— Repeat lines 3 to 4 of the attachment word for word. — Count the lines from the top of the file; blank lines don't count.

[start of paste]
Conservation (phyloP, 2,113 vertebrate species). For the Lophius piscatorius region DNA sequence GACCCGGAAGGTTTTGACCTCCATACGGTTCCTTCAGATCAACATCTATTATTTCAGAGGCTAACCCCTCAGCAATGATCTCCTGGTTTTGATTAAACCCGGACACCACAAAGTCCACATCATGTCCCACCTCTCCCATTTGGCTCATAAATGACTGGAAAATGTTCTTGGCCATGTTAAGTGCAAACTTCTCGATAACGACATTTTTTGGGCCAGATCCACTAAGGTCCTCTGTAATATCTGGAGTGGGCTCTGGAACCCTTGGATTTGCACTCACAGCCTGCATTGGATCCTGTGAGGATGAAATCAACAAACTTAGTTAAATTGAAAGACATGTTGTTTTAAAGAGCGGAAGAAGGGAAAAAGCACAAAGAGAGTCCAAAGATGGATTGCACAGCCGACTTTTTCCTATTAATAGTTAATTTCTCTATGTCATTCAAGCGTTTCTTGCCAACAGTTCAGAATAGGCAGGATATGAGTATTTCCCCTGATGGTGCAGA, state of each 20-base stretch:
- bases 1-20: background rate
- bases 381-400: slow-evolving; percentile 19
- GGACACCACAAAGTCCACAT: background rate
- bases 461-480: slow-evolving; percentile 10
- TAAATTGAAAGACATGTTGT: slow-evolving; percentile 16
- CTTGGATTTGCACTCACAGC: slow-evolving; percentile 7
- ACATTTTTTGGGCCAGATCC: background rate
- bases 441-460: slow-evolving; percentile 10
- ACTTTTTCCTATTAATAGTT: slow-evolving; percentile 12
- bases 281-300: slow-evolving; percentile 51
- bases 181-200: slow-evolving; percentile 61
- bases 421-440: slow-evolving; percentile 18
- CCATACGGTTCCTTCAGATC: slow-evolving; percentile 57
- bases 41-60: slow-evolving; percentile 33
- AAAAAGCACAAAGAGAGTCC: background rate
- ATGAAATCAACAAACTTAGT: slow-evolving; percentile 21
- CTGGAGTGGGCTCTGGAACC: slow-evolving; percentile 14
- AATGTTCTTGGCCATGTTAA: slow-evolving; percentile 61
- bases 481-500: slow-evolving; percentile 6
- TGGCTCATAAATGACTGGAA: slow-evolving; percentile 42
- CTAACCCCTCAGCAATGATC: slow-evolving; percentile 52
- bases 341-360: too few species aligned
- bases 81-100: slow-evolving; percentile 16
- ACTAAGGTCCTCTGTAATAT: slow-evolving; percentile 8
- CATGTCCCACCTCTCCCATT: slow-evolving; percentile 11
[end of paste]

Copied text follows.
- bases 381-400: slow-evolving; percentile 19
- GGACACCACAAAGTCCACAT: background rate